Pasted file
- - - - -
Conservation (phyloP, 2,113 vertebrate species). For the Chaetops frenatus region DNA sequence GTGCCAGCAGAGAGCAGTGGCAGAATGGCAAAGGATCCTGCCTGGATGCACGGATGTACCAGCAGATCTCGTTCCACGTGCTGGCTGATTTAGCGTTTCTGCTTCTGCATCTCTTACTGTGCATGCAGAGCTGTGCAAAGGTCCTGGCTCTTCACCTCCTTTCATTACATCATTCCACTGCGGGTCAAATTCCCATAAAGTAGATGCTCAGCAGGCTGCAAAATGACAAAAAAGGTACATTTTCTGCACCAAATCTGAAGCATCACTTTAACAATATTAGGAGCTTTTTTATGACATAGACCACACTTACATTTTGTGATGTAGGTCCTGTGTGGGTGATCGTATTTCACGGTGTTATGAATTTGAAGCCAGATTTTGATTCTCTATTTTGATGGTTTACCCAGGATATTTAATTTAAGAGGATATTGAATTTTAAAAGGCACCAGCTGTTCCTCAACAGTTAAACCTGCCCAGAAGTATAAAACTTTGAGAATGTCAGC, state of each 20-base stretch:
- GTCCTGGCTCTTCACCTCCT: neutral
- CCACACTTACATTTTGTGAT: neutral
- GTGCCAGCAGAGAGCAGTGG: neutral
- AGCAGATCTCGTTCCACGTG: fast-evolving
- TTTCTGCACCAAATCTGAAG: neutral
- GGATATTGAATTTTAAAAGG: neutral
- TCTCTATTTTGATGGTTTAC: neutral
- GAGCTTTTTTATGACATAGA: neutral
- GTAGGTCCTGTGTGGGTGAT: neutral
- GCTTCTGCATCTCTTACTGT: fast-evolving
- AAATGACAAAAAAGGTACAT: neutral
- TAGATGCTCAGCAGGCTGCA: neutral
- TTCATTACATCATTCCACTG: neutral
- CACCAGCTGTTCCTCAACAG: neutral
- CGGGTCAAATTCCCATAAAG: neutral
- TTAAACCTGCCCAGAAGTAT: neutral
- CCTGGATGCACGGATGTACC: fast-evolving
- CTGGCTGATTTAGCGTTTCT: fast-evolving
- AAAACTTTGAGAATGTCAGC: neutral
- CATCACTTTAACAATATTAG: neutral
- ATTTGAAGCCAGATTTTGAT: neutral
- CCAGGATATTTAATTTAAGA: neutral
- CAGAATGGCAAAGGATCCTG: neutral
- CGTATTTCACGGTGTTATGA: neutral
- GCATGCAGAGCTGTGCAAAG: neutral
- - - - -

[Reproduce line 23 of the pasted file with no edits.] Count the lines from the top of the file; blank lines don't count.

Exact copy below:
- CCAGGATATTTAATTTAAGA: neutral